NJ Cannabis Media -
November 5, 2018

Practical advice on building a cannabis business from industry success stories

Written by Marc Schwarz
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Photo Credit: JOHN KARCZMIT

The obstacles to entering and surviving in the cannabis industry – particularly for plant-touching businesses – are myriad.

From banking to insurance and real estate to municipal governments, the key is not just engaging but building partnerships and doing that from the beginning and not waiting until you have to.

That was the overarching message delivered by the panelists on the New Jersey Cannabis Summit’s “Establishing a Legal and Compliant Cannabis Business” panel on Oct. 24.

When it comes to banking, Leise Rosman, chief operating officer of 4Front Ventures, told the more than 300 attendees, “We consider them operating partners with us. If you view them as a place where you’re just making transactions, that’s not an effective relationship. They’re going to want to see things like your seed-to-sale outputs to make sure that what you’re depositing is coming only from your business.”

Rosman was joined on the panel, which was moderated by Brach Eichler’s John Fanburg, by Devra Karlebach, CEO of GTI New Jersey; George Schidlovsky, president of Curaleaf New Jersey; Dianna Houenou, policy counsel, ACLU New Jersey; and Bob Daino, COO, Acreage Holdings.

Schidlovsky said that Curaleaf works with a state-chartered bank in New Jersey. Because the transactions are in cash, he warned potential operators to be wary of alternative solutions. “There are cashless payment systems that are out there that are very dangerous to get enrolled in. Be careful, be very cognizant and let your bank actually do the due diligence on those systems before you start to use them in your dispensaries.

The key when dealing with insurance companies, Daino said, “was explaining that the risks aren’t greater than doing due diligence on a ‘normal’ operating business. We get a lot of no’s before a yes. It’s because of the stigma and people on the other side create their own fear factor that it’s going to affect their own business. It’s not that we’re the risk – it’s their own risk by doing business in this business.”

Schidlovsky added that on the whole the cannabis industry files few insurance claims and is highly protected and low in crime.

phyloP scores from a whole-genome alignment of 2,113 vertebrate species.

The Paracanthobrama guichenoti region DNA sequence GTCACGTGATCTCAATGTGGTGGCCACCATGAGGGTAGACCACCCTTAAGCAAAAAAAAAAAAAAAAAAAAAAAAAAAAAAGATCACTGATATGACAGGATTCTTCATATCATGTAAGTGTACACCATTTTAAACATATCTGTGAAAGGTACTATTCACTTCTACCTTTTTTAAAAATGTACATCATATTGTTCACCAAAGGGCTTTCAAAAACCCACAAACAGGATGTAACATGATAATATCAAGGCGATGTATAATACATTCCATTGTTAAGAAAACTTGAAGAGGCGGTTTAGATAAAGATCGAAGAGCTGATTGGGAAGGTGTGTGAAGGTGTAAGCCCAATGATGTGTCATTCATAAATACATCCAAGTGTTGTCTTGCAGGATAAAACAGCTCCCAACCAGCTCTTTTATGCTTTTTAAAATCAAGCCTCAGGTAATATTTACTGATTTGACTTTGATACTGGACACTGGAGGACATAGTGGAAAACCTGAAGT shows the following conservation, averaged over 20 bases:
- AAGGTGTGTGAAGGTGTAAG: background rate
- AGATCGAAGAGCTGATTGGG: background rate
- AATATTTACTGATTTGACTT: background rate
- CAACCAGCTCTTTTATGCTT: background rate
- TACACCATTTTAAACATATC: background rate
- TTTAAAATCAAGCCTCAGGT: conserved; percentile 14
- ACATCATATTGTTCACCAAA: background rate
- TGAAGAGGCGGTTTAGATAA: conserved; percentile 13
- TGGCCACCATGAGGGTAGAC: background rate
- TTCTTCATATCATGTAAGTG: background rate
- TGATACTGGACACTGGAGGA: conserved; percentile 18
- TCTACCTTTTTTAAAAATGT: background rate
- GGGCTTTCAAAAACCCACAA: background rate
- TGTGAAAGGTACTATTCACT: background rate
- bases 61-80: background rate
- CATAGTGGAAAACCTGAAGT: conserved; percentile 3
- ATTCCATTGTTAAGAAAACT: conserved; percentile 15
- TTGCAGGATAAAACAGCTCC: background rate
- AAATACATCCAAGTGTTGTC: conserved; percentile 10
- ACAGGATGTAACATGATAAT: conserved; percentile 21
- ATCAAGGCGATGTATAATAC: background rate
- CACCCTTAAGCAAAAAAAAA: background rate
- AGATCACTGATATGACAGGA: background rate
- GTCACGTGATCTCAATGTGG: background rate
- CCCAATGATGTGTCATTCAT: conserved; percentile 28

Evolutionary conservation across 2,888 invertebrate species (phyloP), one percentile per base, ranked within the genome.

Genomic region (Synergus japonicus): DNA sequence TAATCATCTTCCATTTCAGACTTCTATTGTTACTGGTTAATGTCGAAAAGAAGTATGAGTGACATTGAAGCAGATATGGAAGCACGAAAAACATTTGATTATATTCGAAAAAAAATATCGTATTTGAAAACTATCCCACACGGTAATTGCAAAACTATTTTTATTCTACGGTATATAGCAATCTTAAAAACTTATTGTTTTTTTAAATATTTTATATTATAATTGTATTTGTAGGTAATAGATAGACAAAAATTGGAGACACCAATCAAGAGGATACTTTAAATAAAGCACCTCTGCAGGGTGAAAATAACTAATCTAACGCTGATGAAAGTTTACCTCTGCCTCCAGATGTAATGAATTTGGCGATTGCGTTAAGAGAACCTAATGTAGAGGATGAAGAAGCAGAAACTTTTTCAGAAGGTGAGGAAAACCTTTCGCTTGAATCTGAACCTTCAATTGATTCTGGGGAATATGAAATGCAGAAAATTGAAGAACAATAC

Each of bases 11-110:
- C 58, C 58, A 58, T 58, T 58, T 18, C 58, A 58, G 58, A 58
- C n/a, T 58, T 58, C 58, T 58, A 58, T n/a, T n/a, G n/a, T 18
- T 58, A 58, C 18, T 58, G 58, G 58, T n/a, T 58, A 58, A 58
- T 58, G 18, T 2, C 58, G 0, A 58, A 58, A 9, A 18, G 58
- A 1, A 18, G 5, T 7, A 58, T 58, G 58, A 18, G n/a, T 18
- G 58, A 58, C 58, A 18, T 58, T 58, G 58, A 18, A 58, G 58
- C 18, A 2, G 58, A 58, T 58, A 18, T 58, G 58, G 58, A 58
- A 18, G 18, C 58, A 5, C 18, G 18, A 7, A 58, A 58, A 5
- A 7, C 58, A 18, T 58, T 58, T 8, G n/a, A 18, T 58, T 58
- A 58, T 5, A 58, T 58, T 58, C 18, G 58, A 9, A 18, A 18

“When you talk to insurance companies you can stress that you’re a low-risk industry,” he said. “Yes, we handle a lot of cash, but when you move the cash out every night, there’s not a lot to insure in the safe.”

Speaking of safes, Rosman used her experience with one as a perfect example of why it’s important to bring your insurance company and other service providers in on the process from the beginning.

“Our vaults in  some of our facilities have a safe where we keep cash and other things. The floor underneath the safe has to be built to a very special standard for our insurers to feel good about our safes being protected so someone can’t get in from underneath or it’s not going to drop into the basement,” she said. “It sucks to have to reinforce a floor after you didn’t get their advice on a vault that you’ve already had inspected.”

The stigma of cannabis is one of the primary battles the industry has to fight.

Educating local leaders, businesses and the community is essential, said Karlebach. “It’s about dispelling fears of reefer madness. It involved educating on what cannabis is today. You have to have a community benefit plan.”

It also means being a good neighbor. For Karlebach, that meant the workers at a dispensary she managed in Oregon shoveled the driveways of her neighbors and for Rosman that meant letting police use their security camera footage to catch the person stealing birds from the bird store next door.

Houenou stressed that engagement with community members, especially in  communities of color, is critical. “Don’t patronize. Don’t just check the box,” she said. “Partner before the regulations come out. Don’t wait to be required to do something.”

She added, most importantly, “we don’t want to be tokenized.”

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